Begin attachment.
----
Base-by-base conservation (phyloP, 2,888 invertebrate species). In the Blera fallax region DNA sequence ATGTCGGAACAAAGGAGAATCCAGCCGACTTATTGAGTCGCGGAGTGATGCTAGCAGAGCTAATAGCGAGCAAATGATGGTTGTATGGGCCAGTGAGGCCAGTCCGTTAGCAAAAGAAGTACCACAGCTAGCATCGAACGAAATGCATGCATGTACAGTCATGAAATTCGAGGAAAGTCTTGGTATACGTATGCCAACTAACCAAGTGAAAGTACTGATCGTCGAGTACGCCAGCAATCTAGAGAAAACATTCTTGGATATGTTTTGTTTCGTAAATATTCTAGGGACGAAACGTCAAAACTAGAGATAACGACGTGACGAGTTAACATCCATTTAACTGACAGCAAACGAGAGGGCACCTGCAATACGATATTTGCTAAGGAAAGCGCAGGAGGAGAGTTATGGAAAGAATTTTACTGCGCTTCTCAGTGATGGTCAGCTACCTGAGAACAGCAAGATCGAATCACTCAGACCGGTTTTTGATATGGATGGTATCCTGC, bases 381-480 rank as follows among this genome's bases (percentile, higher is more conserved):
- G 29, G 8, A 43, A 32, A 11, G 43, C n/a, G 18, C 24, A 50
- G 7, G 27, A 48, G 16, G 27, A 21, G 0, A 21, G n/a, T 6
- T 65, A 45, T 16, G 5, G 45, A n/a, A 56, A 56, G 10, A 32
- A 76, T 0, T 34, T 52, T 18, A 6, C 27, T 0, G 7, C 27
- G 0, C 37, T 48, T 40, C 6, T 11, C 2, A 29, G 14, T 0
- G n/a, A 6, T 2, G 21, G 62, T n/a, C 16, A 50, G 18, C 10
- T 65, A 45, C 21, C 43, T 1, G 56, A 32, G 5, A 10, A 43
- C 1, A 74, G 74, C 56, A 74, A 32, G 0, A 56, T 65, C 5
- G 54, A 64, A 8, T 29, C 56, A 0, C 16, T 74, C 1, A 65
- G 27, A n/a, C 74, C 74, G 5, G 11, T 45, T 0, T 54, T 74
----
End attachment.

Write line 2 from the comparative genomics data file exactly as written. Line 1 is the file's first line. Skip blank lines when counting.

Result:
- G 29, G 8, A 43, A 32, A 11, G 43, C n/a, G 18, C 24, A 50